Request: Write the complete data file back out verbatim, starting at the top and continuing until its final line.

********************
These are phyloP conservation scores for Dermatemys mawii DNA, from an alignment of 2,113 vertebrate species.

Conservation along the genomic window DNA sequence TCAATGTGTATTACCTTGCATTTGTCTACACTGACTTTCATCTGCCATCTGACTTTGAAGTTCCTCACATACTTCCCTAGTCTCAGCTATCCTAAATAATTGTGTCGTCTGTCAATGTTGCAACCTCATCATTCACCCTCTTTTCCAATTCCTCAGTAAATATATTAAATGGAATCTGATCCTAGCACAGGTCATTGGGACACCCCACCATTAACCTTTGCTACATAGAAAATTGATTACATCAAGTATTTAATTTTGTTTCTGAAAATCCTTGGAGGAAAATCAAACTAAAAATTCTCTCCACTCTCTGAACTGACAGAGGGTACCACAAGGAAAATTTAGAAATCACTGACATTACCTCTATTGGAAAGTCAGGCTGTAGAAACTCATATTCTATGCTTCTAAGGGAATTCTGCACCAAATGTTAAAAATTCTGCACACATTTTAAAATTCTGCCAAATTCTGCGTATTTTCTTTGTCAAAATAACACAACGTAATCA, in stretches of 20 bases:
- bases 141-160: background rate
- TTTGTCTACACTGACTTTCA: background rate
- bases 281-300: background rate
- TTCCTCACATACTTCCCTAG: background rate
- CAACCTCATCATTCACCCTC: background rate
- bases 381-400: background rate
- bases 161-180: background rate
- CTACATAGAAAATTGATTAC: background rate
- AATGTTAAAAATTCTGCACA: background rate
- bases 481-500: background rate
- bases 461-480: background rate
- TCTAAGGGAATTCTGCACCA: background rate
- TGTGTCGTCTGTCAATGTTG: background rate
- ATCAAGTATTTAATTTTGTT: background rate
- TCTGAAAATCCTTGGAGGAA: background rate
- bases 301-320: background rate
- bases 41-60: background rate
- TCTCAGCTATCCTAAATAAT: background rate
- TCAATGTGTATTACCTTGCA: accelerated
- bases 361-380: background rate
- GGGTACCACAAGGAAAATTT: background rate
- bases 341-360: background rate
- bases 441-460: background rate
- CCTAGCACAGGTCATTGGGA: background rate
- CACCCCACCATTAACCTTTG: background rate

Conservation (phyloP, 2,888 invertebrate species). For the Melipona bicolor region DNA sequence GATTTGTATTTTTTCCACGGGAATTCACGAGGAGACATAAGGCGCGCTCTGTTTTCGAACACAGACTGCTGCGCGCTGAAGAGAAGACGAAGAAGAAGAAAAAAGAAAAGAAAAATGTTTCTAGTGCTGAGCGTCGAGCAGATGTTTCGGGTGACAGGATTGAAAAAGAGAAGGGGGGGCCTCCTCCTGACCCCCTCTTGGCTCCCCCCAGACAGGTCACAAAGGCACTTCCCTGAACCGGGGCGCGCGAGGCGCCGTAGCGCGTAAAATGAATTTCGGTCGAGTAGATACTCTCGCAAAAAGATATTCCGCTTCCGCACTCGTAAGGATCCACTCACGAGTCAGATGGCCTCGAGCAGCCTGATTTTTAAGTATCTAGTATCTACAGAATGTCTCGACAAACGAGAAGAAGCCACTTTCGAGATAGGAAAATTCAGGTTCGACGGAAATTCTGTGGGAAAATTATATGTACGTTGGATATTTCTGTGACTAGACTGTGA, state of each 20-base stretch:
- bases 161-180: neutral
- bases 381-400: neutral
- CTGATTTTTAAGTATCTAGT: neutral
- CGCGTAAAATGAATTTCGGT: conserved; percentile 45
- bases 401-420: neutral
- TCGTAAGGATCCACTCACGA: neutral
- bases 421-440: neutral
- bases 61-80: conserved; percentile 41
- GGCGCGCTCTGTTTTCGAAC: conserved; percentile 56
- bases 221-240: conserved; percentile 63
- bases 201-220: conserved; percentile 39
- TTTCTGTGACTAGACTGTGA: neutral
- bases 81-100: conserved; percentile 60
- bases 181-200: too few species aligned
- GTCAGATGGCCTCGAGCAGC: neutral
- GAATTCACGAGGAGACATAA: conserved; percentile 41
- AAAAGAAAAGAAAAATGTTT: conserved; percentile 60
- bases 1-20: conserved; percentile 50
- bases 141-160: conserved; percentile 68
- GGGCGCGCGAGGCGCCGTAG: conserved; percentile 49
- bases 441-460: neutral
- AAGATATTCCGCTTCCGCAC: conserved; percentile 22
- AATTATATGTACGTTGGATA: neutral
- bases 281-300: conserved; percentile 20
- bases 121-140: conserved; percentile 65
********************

These are phyloP conservation scores for Dermatemys mawii DNA, from an alignment of 2,113 vertebrate species.

Conservation along the genomic window DNA sequence TCAATGTGTATTACCTTGCATTTGTCTACACTGACTTTCATCTGCCATCTGACTTTGAAGTTCCTCACATACTTCCCTAGTCTCAGCTATCCTAAATAATTGTGTCGTCTGTCAATGTTGCAACCTCATCATTCACCCTCTTTTCCAATTCCTCAGTAAATATATTAAATGGAATCTGATCCTAGCACAGGTCATTGGGACACCCCACCATTAACCTTTGCTACATAGAAAATTGATTACATCAAGTATTTAATTTTGTTTCTGAAAATCCTTGGAGGAAAATCAAACTAAAAATTCTCTCCACTCTCTGAACTGACAGAGGGTACCACAAGGAAAATTTAGAAATCACTGACATTACCTCTATTGGAAAGTCAGGCTGTAGAAACTCATATTCTATGCTTCTAAGGGAATTCTGCACCAAATGTTAAAAATTCTGCACACATTTTAAAATTCTGCCAAATTCTGCGTATTTTCTTTGTCAAAATAACACAACGTAATCA, in stretches of 20 bases:
- bases 141-160: background rate
- TTTGTCTACACTGACTTTCA: background rate
- bases 281-300: background rate
- TTCCTCACATACTTCCCTAG: background rate
- CAACCTCATCATTCACCCTC: background rate
- bases 381-400: background rate
- bases 161-180: background rate
- CTACATAGAAAATTGATTAC: background rate
- AATGTTAAAAATTCTGCACA: background rate
- bases 481-500: background rate
- bases 461-480: background rate
- TCTAAGGGAATTCTGCACCA: background rate
- TGTGTCGTCTGTCAATGTTG: background rate
- ATCAAGTATTTAATTTTGTT: background rate
- TCTGAAAATCCTTGGAGGAA: background rate
- bases 301-320: background rate
- bases 41-60: background rate
- TCTCAGCTATCCTAAATAAT: background rate
- TCAATGTGTATTACCTTGCA: accelerated
- bases 361-380: background rate
- GGGTACCACAAGGAAAATTT: background rate
- bases 341-360: background rate
- bases 441-460: background rate
- CCTAGCACAGGTCATTGGGA: background rate
- CACCCCACCATTAACCTTTG: background rate

Conservation (phyloP, 2,888 invertebrate species). For the Melipona bicolor region DNA sequence GATTTGTATTTTTTCCACGGGAATTCACGAGGAGACATAAGGCGCGCTCTGTTTTCGAACACAGACTGCTGCGCGCTGAAGAGAAGACGAAGAAGAAGAAAAAAGAAAAGAAAAATGTTTCTAGTGCTGAGCGTCGAGCAGATGTTTCGGGTGACAGGATTGAAAAAGAGAAGGGGGGGCCTCCTCCTGACCCCCTCTTGGCTCCCCCCAGACAGGTCACAAAGGCACTTCCCTGAACCGGGGCGCGCGAGGCGCCGTAGCGCGTAAAATGAATTTCGGTCGAGTAGATACTCTCGCAAAAAGATATTCCGCTTCCGCACTCGTAAGGATCCACTCACGAGTCAGATGGCCTCGAGCAGCCTGATTTTTAAGTATCTAGTATCTACAGAATGTCTCGACAAACGAGAAGAAGCCACTTTCGAGATAGGAAAATTCAGGTTCGACGGAAATTCTGTGGGAAAATTATATGTACGTTGGATATTTCTGTGACTAGACTGTGA, state of each 20-base stretch:
- bases 161-180: neutral
- bases 381-400: neutral
- CTGATTTTTAAGTATCTAGT: neutral
- CGCGTAAAATGAATTTCGGT: conserved; percentile 45
- bases 401-420: neutral
- TCGTAAGGATCCACTCACGA: neutral
- bases 421-440: neutral
- bases 61-80: conserved; percentile 41
- GGCGCGCTCTGTTTTCGAAC: conserved; percentile 56
- bases 221-240: conserved; percentile 63
- bases 201-220: conserved; percentile 39
- TTTCTGTGACTAGACTGTGA: neutral
- bases 81-100: conserved; percentile 60
- bases 181-200: too few species aligned
- GTCAGATGGCCTCGAGCAGC: neutral
- GAATTCACGAGGAGACATAA: conserved; percentile 41
- AAAAGAAAAGAAAAATGTTT: conserved; percentile 60
- bases 1-20: conserved; percentile 50
- bases 141-160: conserved; percentile 68
- GGGCGCGCGAGGCGCCGTAG: conserved; percentile 49
- bases 441-460: neutral
- AAGATATTCCGCTTCCGCAC: conserved; percentile 22
- AATTATATGTACGTTGGATA: neutral
- bases 281-300: conserved; percentile 20
- bases 121-140: conserved; percentile 65